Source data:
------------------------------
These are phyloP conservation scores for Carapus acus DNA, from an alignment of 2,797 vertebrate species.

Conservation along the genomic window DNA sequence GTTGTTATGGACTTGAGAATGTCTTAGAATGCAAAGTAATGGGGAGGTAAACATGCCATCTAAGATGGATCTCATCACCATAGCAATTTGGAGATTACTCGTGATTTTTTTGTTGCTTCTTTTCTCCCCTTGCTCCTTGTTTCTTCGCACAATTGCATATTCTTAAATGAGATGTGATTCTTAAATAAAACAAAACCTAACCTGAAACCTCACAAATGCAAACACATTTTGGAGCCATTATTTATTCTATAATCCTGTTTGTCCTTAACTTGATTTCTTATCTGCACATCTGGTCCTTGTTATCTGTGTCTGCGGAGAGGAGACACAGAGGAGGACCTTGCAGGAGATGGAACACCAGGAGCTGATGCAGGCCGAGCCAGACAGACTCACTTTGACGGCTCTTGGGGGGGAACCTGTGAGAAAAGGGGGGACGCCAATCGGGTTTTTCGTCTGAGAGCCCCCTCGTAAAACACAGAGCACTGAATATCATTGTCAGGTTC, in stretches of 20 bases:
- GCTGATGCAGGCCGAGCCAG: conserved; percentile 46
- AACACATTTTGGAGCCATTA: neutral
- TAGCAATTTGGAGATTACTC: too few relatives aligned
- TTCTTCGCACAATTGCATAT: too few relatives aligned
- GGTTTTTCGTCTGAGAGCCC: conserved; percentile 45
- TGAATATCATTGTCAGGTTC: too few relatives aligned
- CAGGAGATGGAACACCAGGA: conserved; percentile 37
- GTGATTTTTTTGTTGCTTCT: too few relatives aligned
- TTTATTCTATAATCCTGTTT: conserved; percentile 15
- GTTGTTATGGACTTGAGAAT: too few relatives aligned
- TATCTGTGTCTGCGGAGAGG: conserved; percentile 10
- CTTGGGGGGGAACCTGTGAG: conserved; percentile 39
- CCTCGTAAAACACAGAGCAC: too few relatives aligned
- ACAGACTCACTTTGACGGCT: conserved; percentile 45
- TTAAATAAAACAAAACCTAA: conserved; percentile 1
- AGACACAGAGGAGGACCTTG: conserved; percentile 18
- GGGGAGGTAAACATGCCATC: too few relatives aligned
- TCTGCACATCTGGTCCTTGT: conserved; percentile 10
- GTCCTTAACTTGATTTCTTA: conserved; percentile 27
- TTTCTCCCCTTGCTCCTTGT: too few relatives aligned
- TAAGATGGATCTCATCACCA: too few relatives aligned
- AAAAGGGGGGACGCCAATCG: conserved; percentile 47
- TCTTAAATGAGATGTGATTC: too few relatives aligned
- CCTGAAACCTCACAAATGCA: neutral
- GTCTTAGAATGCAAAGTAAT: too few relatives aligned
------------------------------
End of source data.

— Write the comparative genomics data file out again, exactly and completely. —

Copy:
These are phyloP conservation scores for Carapus acus DNA, from an alignment of 2,797 vertebrate species.

Conservation along the genomic window DNA sequence GTTGTTATGGACTTGAGAATGTCTTAGAATGCAAAGTAATGGGGAGGTAAACATGCCATCTAAGATGGATCTCATCACCATAGCAATTTGGAGATTACTCGTGATTTTTTTGTTGCTTCTTTTCTCCCCTTGCTCCTTGTTTCTTCGCACAATTGCATATTCTTAAATGAGATGTGATTCTTAAATAAAACAAAACCTAACCTGAAACCTCACAAATGCAAACACATTTTGGAGCCATTATTTATTCTATAATCCTGTTTGTCCTTAACTTGATTTCTTATCTGCACATCTGGTCCTTGTTATCTGTGTCTGCGGAGAGGAGACACAGAGGAGGACCTTGCAGGAGATGGAACACCAGGAGCTGATGCAGGCCGAGCCAGACAGACTCACTTTGACGGCTCTTGGGGGGGAACCTGTGAGAAAAGGGGGGACGCCAATCGGGTTTTTCGTCTGAGAGCCCCCTCGTAAAACACAGAGCACTGAATATCATTGTCAGGTTC, in stretches of 20 bases:
- GCTGATGCAGGCCGAGCCAG: conserved; percentile 46
- AACACATTTTGGAGCCATTA: neutral
- TAGCAATTTGGAGATTACTC: too few relatives aligned
- TTCTTCGCACAATTGCATAT: too few relatives aligned
- GGTTTTTCGTCTGAGAGCCC: conserved; percentile 45
- TGAATATCATTGTCAGGTTC: too few relatives aligned
- CAGGAGATGGAACACCAGGA: conserved; percentile 37
- GTGATTTTTTTGTTGCTTCT: too few relatives aligned
- TTTATTCTATAATCCTGTTT: conserved; percentile 15
- GTTGTTATGGACTTGAGAAT: too few relatives aligned
- TATCTGTGTCTGCGGAGAGG: conserved; percentile 10
- CTTGGGGGGGAACCTGTGAG: conserved; percentile 39
- CCTCGTAAAACACAGAGCAC: too few relatives aligned
- ACAGACTCACTTTGACGGCT: conserved; percentile 45
- TTAAATAAAACAAAACCTAA: conserved; percentile 1
- AGACACAGAGGAGGACCTTG: conserved; percentile 18
- GGGGAGGTAAACATGCCATC: too few relatives aligned
- TCTGCACATCTGGTCCTTGT: conserved; percentile 10
- GTCCTTAACTTGATTTCTTA: conserved; percentile 27
- TTTCTCCCCTTGCTCCTTGT: too few relatives aligned
- TAAGATGGATCTCATCACCA: too few relatives aligned
- AAAAGGGGGGACGCCAATCG: conserved; percentile 47
- TCTTAAATGAGATGTGATTC: too few relatives aligned
- CCTGAAACCTCACAAATGCA: neutral
- GTCTTAGAATGCAAAGTAAT: too few relatives aligned